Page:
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Pennyroyal

Also indexed as:Hedeoma pulegoides, Mentha pulegium
Pennyroyal: Main Image© Martin Wall
Botanical names:
Hedeoma pulegoides, Mentha pulegium

Parts Used & Where Grown

Two similar plants go by the name pennyroyal, one native to Europe (and therefore called European pennyroyal) and one native to North America (and therefore called American pennyroyal). Both are members of the mint family (Lamiaceae) and grow in temperate regions of Europe and the Americas. The flowering tops are used as medicine, but the internal use of the volatile oil should be strictly avoided.

  • Reliable and relatively consistent scientific data showing a substantial health benefit.
  • Contradictory, insufficient, or preliminary studies suggesting a health benefit or minimal health benefit.
  • For an herb, supported by traditional use but minimal or no scientific evidence. For a supplement, little scientific support.

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This supplement has been used in connection with the following health conditions:

Used for AmountWhy
Anxiety
Refer to label instructions 1 star[1 star]
Pennyroyal is one of a group of "nerve tonic" (nervine) herbs used in traditional herbal medicine for people with anxiety, with few reports of toxicity.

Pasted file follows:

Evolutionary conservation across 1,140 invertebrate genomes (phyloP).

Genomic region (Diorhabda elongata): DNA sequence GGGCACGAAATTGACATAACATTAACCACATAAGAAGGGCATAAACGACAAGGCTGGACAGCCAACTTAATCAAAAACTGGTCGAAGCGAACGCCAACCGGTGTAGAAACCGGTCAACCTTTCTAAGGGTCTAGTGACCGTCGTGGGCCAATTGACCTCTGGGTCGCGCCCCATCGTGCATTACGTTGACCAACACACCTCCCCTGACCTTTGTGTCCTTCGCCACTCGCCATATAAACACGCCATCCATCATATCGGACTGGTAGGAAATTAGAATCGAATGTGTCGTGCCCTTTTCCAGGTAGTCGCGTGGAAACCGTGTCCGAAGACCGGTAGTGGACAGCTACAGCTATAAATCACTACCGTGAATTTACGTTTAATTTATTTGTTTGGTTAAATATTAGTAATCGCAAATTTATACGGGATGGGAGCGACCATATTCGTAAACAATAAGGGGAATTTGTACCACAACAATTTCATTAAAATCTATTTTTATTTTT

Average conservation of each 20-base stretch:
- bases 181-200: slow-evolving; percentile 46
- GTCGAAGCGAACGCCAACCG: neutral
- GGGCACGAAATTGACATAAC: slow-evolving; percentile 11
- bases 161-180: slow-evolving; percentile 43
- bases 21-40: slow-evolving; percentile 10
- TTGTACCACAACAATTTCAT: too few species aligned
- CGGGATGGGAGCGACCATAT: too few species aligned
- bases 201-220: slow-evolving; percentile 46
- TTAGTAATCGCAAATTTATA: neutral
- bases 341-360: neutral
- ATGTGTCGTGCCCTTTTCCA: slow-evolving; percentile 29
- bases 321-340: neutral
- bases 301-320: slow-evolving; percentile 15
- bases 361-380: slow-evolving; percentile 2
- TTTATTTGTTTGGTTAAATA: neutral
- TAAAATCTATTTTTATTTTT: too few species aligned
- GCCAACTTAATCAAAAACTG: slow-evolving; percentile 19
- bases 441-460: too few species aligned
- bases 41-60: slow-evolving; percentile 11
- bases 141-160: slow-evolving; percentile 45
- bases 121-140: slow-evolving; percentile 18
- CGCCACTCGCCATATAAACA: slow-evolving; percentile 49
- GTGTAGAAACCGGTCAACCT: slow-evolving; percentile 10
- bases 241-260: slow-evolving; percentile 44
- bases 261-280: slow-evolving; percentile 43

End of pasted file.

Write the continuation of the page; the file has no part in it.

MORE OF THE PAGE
Cough
Refer to label instructions 1 star[1 star]
Pennyroyal has a long history of use for relieving coughs.
Insect Bites and Stings
Refer to label instructions 1 star[1 star]
Since the time of the ancient Greeks, pennyroyal has been considered a useful insect repellant, reflected in modern times by the common name fleabane.

Traditional Use (May Not Be Supported by Scientific Studies)

Since the time of the ancient Greeks, pennyroyal was considered a useful insect repellant, reflected in modern times by the common name fleabane.1 The Latin names of both plants also reflect this insect-repelling power--pulegoides and pulegium both derive from the Latin word for flea. It was also believed to stimulate menstruation. Various folk herb traditions have employed American or European pennyroyal to help relieve coughs, upset stomachs, and anxiety.2

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The information presented in Aisle7 is for informational purposes only. It is based on scientific studies (human, animal, or in vitro), clinical experience, or traditional usage as cited in each article. The results reported may not necessarily occur in all individuals. Self-treatment is not recommended for life-threatening conditions that require medical treatment under a doctor's care. For many of the conditions discussed, treatment with prescription or over the counter medication is also available. Consult your doctor, practitioner, and/or pharmacist for any health problem and before using any supplements or before making any changes in prescribed medications. Information expires June 2015.